W3C home > Mailing lists > Public > public-lld@w3.org > July 2010

Re: Content vs. Carrier

From: Karen Coyle <kcoyle@kcoyle.net>
Date: Sun, 25 Jul 2010 15:52:52 -0700
Message-ID: <20100725155252.6w75rl2dwowocw8w@kcoyle.net>
To: public-lld <public-lld@w3.org>
I, too, have no doubt that for some functions we will exchange records  
-- for example, for cataloging purposes, we may have a record that  
combined the essential data of the Work, Expression, and Manifestation  
(or some future version thereof).

However,  I think that our records will not be uniform in the way they  
are today. I can imagine that for many functions records may be  
created "on the fly" from a variety of resources. This is where tying  
the provenance to the record falls down. Although I guess that depends  
on what you mean by record... but a bibliographic description with  
authors, titles, subjects, publishers could be made up of many  
resources, each with relevant administrative data. The big question in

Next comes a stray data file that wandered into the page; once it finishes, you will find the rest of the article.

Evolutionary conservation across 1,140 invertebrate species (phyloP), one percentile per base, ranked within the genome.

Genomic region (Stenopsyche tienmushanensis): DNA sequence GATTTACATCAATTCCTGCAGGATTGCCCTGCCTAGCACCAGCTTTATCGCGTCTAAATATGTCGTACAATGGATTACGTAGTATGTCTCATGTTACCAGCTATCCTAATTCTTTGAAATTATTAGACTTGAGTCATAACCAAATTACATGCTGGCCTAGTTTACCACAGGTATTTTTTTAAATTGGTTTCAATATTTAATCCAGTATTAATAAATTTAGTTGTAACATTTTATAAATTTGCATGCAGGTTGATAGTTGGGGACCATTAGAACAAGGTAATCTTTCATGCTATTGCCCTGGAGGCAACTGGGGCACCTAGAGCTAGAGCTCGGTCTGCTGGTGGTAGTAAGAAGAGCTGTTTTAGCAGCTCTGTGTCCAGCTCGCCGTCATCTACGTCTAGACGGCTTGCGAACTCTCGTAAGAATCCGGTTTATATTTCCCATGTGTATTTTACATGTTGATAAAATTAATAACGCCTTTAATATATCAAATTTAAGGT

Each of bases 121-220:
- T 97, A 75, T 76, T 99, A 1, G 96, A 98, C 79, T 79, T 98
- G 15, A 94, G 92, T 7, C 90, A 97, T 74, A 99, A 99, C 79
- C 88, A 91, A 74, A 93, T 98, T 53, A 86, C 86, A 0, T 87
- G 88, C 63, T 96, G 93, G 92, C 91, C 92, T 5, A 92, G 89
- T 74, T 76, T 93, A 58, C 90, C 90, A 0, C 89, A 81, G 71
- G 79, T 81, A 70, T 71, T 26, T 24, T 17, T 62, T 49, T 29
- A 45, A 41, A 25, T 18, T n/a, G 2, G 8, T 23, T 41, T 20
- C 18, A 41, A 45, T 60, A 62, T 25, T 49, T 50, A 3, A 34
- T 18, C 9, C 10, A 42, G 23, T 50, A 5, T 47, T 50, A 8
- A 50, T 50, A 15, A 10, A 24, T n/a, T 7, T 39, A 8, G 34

my mind is what is the ideal level at which to record that  
administrative data? Trying to do so on a statement-by-statement basis  
is probably too costly and unwieldy. I suspect we will arrive at the  
best point through some trial and error.

Quoting Antoine Isaac <aisaac@few.vu.nl>:

> In the LLD approach a record (which is an information resource) without
> bibliographic data (which described non-information resources, even
> though in the "real world our books may be information resources but
> containing other data ;-) ) is meaningless, while bibliographic data
> could still be used independently of the record that initially
> contained it.

Yes, I agree, we have to assume that bibliographic data will be used  
outside of any context that we provide for it. But perhaps our own  
uses will retain the provenance, even if others do not?


Karen Coyle
kcoyle@kcoyle.net http://kcoyle.net
ph: 1-510-540-7596
m: 1-510-435-8234
skype: kcoylenet
Received on Sunday, 25 July 2010 22:53:27 UTC

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